Judge Freezes Lotto Prize as Feud Proceeds

By Ben Hamill - September 03 2018

Canadian court freezes lotto winnings in family feud

A judge of the Nova Scotia Supreme Court has now ruled that half of the value of a $1.2 million Chase the Ace lottery prize should be frozen while the case surrounding the win is dealt with by the Canadian justice system.

The court order has come as the latest development in a heated family feud that started in July this year. The saga began when Barbara Reddick gave her nephew Tyrone MacInnis some cash to purchase Chase the Ace lotto tickets. Reddick claims that she had no intention of splitting the jackpot she eventually won with MacInnis, even though she apparently asked him to ink his name on the tickets ‘for good luck’.

MacInnis Targeted by Online Abuse

Tyrone McInnis is being sued by his aunt for their shared lotto winnings

Reddick’s nephew, who was present at the Port Hawkesbury-based court last Monday for the ruling, is insistent that half of the hefty jackpot rightfully belongs to him.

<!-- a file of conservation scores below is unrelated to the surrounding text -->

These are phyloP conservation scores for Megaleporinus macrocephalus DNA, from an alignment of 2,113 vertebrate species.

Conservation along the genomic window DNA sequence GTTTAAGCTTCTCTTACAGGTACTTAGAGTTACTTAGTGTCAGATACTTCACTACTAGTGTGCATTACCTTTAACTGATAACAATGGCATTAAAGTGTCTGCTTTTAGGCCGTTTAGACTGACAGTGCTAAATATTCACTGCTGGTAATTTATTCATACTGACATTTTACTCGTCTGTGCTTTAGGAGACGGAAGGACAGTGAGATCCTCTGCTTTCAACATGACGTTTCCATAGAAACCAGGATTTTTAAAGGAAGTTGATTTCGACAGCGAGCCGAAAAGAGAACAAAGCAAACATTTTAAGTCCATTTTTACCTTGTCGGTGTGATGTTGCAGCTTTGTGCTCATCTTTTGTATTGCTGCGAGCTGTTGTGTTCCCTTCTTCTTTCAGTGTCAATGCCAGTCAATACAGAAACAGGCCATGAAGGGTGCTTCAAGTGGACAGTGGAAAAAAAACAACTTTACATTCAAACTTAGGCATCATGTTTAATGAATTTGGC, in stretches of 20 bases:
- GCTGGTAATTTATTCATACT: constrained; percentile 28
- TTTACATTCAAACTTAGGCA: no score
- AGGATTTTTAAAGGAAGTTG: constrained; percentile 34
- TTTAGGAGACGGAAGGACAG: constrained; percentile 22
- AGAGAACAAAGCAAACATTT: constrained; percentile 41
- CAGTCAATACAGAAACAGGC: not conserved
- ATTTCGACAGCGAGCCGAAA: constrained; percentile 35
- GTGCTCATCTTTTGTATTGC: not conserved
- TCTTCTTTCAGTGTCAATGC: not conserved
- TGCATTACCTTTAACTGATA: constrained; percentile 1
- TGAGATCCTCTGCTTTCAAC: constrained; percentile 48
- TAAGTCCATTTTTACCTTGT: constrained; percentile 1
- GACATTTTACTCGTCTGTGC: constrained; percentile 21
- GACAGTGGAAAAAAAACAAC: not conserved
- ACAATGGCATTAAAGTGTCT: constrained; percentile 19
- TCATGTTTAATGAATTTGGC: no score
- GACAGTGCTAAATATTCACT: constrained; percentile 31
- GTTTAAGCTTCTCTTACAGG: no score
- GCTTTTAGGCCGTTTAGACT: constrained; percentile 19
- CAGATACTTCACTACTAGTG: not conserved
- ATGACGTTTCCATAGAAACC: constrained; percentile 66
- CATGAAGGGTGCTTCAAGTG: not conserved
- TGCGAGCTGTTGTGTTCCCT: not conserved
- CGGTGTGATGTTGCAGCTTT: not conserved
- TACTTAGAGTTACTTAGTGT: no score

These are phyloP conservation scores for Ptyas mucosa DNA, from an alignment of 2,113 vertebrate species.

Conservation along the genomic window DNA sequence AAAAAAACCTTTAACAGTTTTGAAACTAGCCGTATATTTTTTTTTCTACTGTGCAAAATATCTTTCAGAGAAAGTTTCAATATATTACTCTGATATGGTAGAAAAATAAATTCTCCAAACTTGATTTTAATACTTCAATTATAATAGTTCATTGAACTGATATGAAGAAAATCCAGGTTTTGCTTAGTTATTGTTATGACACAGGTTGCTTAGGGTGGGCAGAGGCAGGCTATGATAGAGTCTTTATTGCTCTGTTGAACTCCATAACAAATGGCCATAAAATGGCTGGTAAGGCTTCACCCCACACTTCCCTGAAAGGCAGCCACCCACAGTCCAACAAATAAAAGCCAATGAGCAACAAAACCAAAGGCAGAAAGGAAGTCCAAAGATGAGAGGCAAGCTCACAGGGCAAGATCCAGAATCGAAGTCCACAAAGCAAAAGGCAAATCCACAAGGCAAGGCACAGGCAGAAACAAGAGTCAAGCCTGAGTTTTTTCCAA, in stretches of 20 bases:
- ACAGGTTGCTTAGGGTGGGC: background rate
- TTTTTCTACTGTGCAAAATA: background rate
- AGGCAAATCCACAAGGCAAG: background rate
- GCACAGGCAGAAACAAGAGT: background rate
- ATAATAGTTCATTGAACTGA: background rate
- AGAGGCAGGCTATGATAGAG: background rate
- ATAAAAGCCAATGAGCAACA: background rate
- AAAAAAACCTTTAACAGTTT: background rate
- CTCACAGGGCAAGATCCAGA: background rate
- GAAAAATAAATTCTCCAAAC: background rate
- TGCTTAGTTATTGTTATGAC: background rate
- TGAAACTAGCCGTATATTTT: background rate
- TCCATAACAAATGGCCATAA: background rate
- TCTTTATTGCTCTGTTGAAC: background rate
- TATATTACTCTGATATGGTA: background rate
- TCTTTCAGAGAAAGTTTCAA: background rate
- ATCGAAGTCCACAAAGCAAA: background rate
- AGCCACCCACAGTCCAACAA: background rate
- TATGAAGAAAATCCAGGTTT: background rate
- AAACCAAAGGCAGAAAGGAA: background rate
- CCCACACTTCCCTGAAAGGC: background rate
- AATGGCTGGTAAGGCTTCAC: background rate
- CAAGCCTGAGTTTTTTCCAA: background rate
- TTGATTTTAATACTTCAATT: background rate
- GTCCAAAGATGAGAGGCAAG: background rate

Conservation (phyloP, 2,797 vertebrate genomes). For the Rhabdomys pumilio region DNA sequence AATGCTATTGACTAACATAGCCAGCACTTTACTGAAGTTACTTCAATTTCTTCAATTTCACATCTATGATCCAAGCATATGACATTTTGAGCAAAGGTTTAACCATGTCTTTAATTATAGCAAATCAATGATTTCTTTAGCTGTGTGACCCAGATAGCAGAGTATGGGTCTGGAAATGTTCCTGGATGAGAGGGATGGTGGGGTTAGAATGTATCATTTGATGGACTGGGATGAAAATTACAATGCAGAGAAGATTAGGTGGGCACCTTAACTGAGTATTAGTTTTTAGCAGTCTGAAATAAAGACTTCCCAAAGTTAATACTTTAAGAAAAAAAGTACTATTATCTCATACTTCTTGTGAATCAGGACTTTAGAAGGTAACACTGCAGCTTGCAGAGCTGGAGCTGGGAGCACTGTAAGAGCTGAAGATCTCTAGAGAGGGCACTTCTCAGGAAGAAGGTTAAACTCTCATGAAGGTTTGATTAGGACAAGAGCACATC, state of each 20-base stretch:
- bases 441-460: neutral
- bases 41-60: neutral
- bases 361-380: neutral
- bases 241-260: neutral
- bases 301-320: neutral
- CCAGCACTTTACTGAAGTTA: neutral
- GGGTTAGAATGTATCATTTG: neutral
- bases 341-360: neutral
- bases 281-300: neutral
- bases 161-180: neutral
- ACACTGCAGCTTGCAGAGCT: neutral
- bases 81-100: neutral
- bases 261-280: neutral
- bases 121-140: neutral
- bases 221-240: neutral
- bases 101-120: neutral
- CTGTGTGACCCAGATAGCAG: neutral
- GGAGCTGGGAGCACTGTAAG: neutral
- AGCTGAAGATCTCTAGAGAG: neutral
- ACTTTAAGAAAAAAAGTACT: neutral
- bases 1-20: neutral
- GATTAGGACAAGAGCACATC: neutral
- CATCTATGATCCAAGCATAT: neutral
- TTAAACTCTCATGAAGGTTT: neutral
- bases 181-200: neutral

However, neither party has come out a winner as yet, as the judge’s ruling means that MacInnis may not spend any of his $600,000 windfall just yet. Justice Patrick Murray chose to freeze the 19-year-old’s portion of the prize due to the fact that it would be unlikely that the varsity student would be able to pay it back should he lose the case against his aunt.

MacInnis currently studies at Cape Breton University, and is employed on a part-time basis at a local Tim Hortons branch. The teenager’s lawyer, Candee McCarthy, has noted that her client has been the victim of online abuse since the dispute first came to light earlier this year.

Parties Agree to Settlement Meet

Barbara Reddick

According to McCarthy, Tyrone has been called a liar and a thief, while his own aunt has noted that he is ‘dead to her’. She added that this is very hurtful for anyone who has a close relationship with a family member to be spoken to that way in public, regardless of the event at hand.

After the judge’s ruling, Reddick told reporters waiting outside the courtroom that she still stands by her decision to legally challenge her nephew for the prize. With that said, she is doubtful that their relationship will ever recover from the ordeal. Trying to obscure tears, she noted that MacInnis was ‘almost like [her] son’.

Both parties have agreed to attend a settlement conference this coming September, where the case will be laid to rest once and for all.